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Country analysis > Malawi Last update: 2020-11-27  

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Malawi: Request for a three-year arrangement under the poverty reduction and growth facility and additional interim assistance under the enhanced initiative for heavily indebted poor countries

Staff Report; Staff Statement; Press Release on the Executive Board Discussion; and Statement by the Executive Director for Malawi

International Monetary Fund (IMF)

IMF Country Report No. 05/285

August 2005

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Executive Summary

Malawi’s economy improved during 2004, but prospects for 2005 have been adversely affected by a prolonged dry spell during the growing season. The dry spell mostly affected the maize harvest, Malawi’s food staple, and will require sound economic management, supported by substantial donor assistance and fiscal resources.

Performance under the SMP has been satisfactory. This is in marked contrast to the weak policy implementation from 2001 to mid-2004. This demonstrates a renewed commitment by the authorities, and also the formulation of more realistic program objectives as called for in the EPA.

Fiscal latitude in the past has left the country with a high domestic debt burden. This is consuming a large share of government resources and diverting resources from private investment. Moreover, key aspects of the economic infrastructure have deteriorated and pushed up the cost of doing business. Fiscal policy will aim to reduce the government’s domestic debt, while allowing for increases in pro-poor and pro-growth spending. The 2005/06 budget framework envisages a large repayment of domestic debt, but also spending increases for health care and education and other pro-poor spending.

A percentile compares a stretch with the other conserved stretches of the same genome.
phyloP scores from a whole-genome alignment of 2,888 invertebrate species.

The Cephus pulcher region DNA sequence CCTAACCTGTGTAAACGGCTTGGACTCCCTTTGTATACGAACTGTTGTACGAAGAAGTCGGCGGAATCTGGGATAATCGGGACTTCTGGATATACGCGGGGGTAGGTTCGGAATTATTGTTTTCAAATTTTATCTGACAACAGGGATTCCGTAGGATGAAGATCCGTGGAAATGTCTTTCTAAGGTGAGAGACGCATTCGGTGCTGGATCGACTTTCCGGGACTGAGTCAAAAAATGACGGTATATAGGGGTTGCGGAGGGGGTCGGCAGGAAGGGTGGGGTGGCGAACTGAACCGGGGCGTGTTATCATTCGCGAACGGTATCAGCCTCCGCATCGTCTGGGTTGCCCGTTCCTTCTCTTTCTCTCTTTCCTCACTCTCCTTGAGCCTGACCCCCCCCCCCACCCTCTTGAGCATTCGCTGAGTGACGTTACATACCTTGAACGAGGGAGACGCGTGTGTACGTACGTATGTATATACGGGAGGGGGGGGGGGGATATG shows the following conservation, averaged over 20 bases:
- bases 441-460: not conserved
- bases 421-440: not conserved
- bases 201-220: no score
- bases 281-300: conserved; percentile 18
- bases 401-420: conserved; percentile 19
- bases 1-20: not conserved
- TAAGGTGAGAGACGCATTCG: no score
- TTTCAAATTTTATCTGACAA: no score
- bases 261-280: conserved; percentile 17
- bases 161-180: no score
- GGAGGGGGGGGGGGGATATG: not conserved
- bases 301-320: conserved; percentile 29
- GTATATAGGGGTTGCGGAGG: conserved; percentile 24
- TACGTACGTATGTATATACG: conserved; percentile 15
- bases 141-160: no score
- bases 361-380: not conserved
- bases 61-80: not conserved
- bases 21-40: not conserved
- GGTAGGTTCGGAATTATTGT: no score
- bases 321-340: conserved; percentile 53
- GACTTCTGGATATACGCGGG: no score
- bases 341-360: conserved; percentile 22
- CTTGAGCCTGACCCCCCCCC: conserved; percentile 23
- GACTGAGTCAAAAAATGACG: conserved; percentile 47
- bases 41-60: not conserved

Monetary policy will aim to bring down inflation to the 5–8 percent range by 2008. Sufficient resources will be available for private sector credit. Because Malawi is vulnerable to external shocks and adverse weather conditions, the authorities’ medium-term framework targets a rebuilding of international reserves.

The structural reform agenda reflects the government’s vision for a more efficient public sector and for growth led by the private sector. Consequently, the program focuses on tax and civil service reform, steps to reduce financial intermediation costs, and improvements in economic infrastructure.

Policy implementation will require a sustained commitment at the highest political levels. Predictable donor inflows will help support good policy performance. Program implementation also remains vulnerable to exogenous shocks due to the lack of economic diversification.

As in the past, program performance faces risks from weak policy implementation, poor weather conditions, and volatile donor support.

In light of Malawi’s recent satisfactory performance under the SMP and the authorities’ commitment to macroeconomic stability, the staff recommends the approval of the authorities request for a three-year PRGF arrangement and additional HIPC interim assistance. It also recommends that access reflect the balance of payments needs arising from the maize shortfall.

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